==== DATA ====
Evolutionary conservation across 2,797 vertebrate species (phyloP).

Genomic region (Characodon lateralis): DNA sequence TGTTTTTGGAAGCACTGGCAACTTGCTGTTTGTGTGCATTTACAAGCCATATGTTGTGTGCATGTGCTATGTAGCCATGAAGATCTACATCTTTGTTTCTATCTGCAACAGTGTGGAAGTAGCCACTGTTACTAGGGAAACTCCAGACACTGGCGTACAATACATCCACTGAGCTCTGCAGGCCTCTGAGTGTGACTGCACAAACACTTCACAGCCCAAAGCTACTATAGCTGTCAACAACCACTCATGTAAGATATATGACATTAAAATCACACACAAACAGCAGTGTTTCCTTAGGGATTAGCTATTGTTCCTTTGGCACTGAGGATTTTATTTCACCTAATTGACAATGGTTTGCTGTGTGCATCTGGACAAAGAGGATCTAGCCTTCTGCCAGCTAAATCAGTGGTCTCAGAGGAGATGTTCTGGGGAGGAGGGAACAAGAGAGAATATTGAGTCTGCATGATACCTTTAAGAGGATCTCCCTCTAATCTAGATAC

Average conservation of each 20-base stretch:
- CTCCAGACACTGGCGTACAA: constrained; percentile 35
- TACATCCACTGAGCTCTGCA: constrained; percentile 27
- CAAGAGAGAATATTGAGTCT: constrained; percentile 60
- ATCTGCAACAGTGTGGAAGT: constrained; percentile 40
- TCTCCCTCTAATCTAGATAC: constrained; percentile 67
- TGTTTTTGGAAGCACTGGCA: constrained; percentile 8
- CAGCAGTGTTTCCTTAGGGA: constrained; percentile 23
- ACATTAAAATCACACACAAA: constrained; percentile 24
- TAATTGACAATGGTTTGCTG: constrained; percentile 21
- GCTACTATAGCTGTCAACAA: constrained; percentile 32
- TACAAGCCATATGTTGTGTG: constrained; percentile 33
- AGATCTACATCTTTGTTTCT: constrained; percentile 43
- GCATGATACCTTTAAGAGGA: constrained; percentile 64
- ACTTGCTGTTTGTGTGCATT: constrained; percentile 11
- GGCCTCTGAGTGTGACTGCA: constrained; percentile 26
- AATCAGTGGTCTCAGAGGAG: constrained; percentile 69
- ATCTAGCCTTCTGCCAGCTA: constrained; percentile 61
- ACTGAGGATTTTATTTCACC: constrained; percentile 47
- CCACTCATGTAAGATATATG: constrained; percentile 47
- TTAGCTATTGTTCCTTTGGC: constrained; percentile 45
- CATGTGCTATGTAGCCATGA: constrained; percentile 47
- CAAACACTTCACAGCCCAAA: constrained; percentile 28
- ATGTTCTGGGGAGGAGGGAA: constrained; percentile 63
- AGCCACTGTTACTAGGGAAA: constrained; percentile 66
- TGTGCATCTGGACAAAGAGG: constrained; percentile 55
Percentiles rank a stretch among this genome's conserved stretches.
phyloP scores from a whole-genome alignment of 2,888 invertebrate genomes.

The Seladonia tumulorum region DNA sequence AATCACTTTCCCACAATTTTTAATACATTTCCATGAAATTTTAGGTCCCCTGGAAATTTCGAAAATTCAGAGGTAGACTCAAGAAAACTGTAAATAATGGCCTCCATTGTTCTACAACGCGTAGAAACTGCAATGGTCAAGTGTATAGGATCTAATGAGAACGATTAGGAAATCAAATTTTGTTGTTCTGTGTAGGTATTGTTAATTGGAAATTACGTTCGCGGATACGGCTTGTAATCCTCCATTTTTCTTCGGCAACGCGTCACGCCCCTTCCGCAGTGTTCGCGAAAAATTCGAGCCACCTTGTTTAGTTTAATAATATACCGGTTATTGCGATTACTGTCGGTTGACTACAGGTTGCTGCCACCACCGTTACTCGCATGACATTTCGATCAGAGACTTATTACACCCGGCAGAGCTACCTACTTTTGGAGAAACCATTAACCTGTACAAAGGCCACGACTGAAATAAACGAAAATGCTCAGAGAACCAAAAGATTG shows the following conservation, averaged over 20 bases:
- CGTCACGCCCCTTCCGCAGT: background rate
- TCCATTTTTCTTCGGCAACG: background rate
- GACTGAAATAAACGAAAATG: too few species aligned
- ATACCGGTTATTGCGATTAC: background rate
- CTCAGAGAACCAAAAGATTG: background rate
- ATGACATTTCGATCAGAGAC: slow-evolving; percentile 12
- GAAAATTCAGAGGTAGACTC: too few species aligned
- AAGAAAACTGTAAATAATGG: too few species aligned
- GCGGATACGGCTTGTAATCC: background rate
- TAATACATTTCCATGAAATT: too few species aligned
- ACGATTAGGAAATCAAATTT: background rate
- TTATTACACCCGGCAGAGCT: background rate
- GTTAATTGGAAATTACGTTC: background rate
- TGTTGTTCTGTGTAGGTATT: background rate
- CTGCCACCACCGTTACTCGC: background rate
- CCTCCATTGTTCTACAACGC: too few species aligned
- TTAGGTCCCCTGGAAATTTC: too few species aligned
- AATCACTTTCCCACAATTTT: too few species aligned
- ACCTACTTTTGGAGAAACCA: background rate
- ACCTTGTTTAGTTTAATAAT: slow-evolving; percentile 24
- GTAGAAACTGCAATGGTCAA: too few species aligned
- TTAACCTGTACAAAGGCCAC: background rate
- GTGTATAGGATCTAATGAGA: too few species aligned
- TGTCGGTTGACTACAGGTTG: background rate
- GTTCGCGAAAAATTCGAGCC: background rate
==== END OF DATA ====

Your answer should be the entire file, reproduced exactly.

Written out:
Evolutionary conservation across 2,797 vertebrate species (phyloP).

Genomic region (Characodon lateralis): DNA sequence TGTTTTTGGAAGCACTGGCAACTTGCTGTTTGTGTGCATTTACAAGCCATATGTTGTGTGCATGTGCTATGTAGCCATGAAGATCTACATCTTTGTTTCTATCTGCAACAGTGTGGAAGTAGCCACTGTTACTAGGGAAACTCCAGACACTGGCGTACAATACATCCACTGAGCTCTGCAGGCCTCTGAGTGTGACTGCACAAACACTTCACAGCCCAAAGCTACTATAGCTGTCAACAACCACTCATGTAAGATATATGACATTAAAATCACACACAAACAGCAGTGTTTCCTTAGGGATTAGCTATTGTTCCTTTGGCACTGAGGATTTTATTTCACCTAATTGACAATGGTTTGCTGTGTGCATCTGGACAAAGAGGATCTAGCCTTCTGCCAGCTAAATCAGTGGTCTCAGAGGAGATGTTCTGGGGAGGAGGGAACAAGAGAGAATATTGAGTCTGCATGATACCTTTAAGAGGATCTCCCTCTAATCTAGATAC

Average conservation of each 20-base stretch:
- CTCCAGACACTGGCGTACAA: constrained; percentile 35
- TACATCCACTGAGCTCTGCA: constrained; percentile 27
- CAAGAGAGAATATTGAGTCT: constrained; percentile 60
- ATCTGCAACAGTGTGGAAGT: constrained; percentile 40
- TCTCCCTCTAATCTAGATAC: constrained; percentile 67
- TGTTTTTGGAAGCACTGGCA: constrained; percentile 8
- CAGCAGTGTTTCCTTAGGGA: constrained; percentile 23
- ACATTAAAATCACACACAAA: constrained; percentile 24
- TAATTGACAATGGTTTGCTG: constrained; percentile 21
- GCTACTATAGCTGTCAACAA: constrained; percentile 32
- TACAAGCCATATGTTGTGTG: constrained; percentile 33
- AGATCTACATCTTTGTTTCT: constrained; percentile 43
- GCATGATACCTTTAAGAGGA: constrained; percentile 64
- ACTTGCTGTTTGTGTGCATT: constrained; percentile 11
- GGCCTCTGAGTGTGACTGCA: constrained; percentile 26
- AATCAGTGGTCTCAGAGGAG: constrained; percentile 69
- ATCTAGCCTTCTGCCAGCTA: constrained; percentile 61
- ACTGAGGATTTTATTTCACC: constrained; percentile 47
- CCACTCATGTAAGATATATG: constrained; percentile 47
- TTAGCTATTGTTCCTTTGGC: constrained; percentile 45
- CATGTGCTATGTAGCCATGA: constrained; percentile 47
- CAAACACTTCACAGCCCAAA: constrained; percentile 28
- ATGTTCTGGGGAGGAGGGAA: constrained; percentile 63
- AGCCACTGTTACTAGGGAAA: constrained; percentile 66
- TGTGCATCTGGACAAAGAGG: constrained; percentile 55
Percentiles rank a stretch among this genome's conserved stretches.
phyloP scores from a whole-genome alignment of 2,888 invertebrate genomes.

The Seladonia tumulorum region DNA sequence AATCACTTTCCCACAATTTTTAATACATTTCCATGAAATTTTAGGTCCCCTGGAAATTTCGAAAATTCAGAGGTAGACTCAAGAAAACTGTAAATAATGGCCTCCATTGTTCTACAACGCGTAGAAACTGCAATGGTCAAGTGTATAGGATCTAATGAGAACGATTAGGAAATCAAATTTTGTTGTTCTGTGTAGGTATTGTTAATTGGAAATTACGTTCGCGGATACGGCTTGTAATCCTCCATTTTTCTTCGGCAACGCGTCACGCCCCTTCCGCAGTGTTCGCGAAAAATTCGAGCCACCTTGTTTAGTTTAATAATATACCGGTTATTGCGATTACTGTCGGTTGACTACAGGTTGCTGCCACCACCGTTACTCGCATGACATTTCGATCAGAGACTTATTACACCCGGCAGAGCTACCTACTTTTGGAGAAACCATTAACCTGTACAAAGGCCACGACTGAAATAAACGAAAATGCTCAGAGAACCAAAAGATTG shows the following conservation, averaged over 20 bases:
- CGTCACGCCCCTTCCGCAGT: background rate
- TCCATTTTTCTTCGGCAACG: background rate
- GACTGAAATAAACGAAAATG: too few species aligned
- ATACCGGTTATTGCGATTAC: background rate
- CTCAGAGAACCAAAAGATTG: background rate
- ATGACATTTCGATCAGAGAC: slow-evolving; percentile 12
- GAAAATTCAGAGGTAGACTC: too few species aligned
- AAGAAAACTGTAAATAATGG: too few species aligned
- GCGGATACGGCTTGTAATCC: background rate
- TAATACATTTCCATGAAATT: too few species aligned
- ACGATTAGGAAATCAAATTT: background rate
- TTATTACACCCGGCAGAGCT: background rate
- GTTAATTGGAAATTACGTTC: background rate
- TGTTGTTCTGTGTAGGTATT: background rate
- CTGCCACCACCGTTACTCGC: background rate
- CCTCCATTGTTCTACAACGC: too few species aligned
- TTAGGTCCCCTGGAAATTTC: too few species aligned
- AATCACTTTCCCACAATTTT: too few species aligned
- ACCTACTTTTGGAGAAACCA: background rate
- ACCTTGTTTAGTTTAATAAT: slow-evolving; percentile 24
- GTAGAAACTGCAATGGTCAA: too few species aligned
- TTAACCTGTACAAAGGCCAC: background rate
- GTGTATAGGATCTAATGAGA: too few species aligned
- TGTCGGTTGACTACAGGTTG: background rate
- GTTCGCGAAAAATTCGAGCC: background rate